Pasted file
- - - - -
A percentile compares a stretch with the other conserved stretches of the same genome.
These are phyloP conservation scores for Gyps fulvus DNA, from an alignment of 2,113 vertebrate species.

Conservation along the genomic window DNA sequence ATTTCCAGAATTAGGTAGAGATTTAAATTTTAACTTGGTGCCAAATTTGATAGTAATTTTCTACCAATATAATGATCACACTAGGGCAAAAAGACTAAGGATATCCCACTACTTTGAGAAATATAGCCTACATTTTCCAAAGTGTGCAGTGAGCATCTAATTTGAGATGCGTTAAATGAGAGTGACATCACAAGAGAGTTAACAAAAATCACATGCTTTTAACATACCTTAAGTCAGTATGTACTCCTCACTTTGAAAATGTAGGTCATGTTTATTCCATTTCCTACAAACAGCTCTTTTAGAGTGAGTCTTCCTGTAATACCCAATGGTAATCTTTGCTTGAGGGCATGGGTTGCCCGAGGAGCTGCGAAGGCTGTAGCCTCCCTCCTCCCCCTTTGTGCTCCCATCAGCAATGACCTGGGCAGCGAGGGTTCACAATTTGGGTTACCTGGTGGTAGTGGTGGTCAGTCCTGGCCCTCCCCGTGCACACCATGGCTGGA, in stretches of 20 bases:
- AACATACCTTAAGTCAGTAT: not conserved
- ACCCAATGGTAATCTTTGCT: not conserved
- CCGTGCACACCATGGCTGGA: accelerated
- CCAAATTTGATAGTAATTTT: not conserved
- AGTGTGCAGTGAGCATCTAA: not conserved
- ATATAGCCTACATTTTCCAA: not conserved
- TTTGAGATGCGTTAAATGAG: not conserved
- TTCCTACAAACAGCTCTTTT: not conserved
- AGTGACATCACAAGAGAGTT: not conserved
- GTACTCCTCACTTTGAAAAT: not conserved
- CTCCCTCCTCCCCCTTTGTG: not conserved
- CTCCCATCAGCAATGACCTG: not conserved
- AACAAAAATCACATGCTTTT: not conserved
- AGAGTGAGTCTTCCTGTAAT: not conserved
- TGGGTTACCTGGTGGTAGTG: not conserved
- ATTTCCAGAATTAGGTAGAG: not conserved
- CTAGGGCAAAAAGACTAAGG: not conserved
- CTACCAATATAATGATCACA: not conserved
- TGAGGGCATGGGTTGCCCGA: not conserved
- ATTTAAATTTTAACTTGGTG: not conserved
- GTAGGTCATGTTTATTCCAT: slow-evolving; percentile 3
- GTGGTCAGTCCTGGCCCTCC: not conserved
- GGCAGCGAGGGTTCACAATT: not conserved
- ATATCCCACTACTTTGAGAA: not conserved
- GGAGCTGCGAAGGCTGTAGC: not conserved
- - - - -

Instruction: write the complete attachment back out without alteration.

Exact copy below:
A percentile compares a stretch with the other conserved stretches of the same genome.
These are phyloP conservation scores for Gyps fulvus DNA, from an alignment of 2,113 vertebrate species.

Conservation along the genomic window DNA sequence ATTTCCAGAATTAGGTAGAGATTTAAATTTTAACTTGGTGCCAAATTTGATAGTAATTTTCTACCAATATAATGATCACACTAGGGCAAAAAGACTAAGGATATCCCACTACTTTGAGAAATATAGCCTACATTTTCCAAAGTGTGCAGTGAGCATCTAATTTGAGATGCGTTAAATGAGAGTGACATCACAAGAGAGTTAACAAAAATCACATGCTTTTAACATACCTTAAGTCAGTATGTACTCCTCACTTTGAAAATGTAGGTCATGTTTATTCCATTTCCTACAAACAGCTCTTTTAGAGTGAGTCTTCCTGTAATACCCAATGGTAATCTTTGCTTGAGGGCATGGGTTGCCCGAGGAGCTGCGAAGGCTGTAGCCTCCCTCCTCCCCCTTTGTGCTCCCATCAGCAATGACCTGGGCAGCGAGGGTTCACAATTTGGGTTACCTGGTGGTAGTGGTGGTCAGTCCTGGCCCTCCCCGTGCACACCATGGCTGGA, in stretches of 20 bases:
- AACATACCTTAAGTCAGTAT: not conserved
- ACCCAATGGTAATCTTTGCT: not conserved
- CCGTGCACACCATGGCTGGA: accelerated
- CCAAATTTGATAGTAATTTT: not conserved
- AGTGTGCAGTGAGCATCTAA: not conserved
- ATATAGCCTACATTTTCCAA: not conserved
- TTTGAGATGCGTTAAATGAG: not conserved
- TTCCTACAAACAGCTCTTTT: not conserved
- AGTGACATCACAAGAGAGTT: not conserved
- GTACTCCTCACTTTGAAAAT: not conserved
- CTCCCTCCTCCCCCTTTGTG: not conserved
- CTCCCATCAGCAATGACCTG: not conserved
- AACAAAAATCACATGCTTTT: not conserved
- AGAGTGAGTCTTCCTGTAAT: not conserved
- TGGGTTACCTGGTGGTAGTG: not conserved
- ATTTCCAGAATTAGGTAGAG: not conserved
- CTAGGGCAAAAAGACTAAGG: not conserved
- CTACCAATATAATGATCACA: not conserved
- TGAGGGCATGGGTTGCCCGA: not conserved
- ATTTAAATTTTAACTTGGTG: not conserved
- GTAGGTCATGTTTATTCCAT: slow-evolving; percentile 3
- GTGGTCAGTCCTGGCCCTCC: not conserved
- GGCAGCGAGGGTTCACAATT: not conserved
- ATATCCCACTACTTTGAGAA: not conserved
- GGAGCTGCGAAGGCTGTAGC: not conserved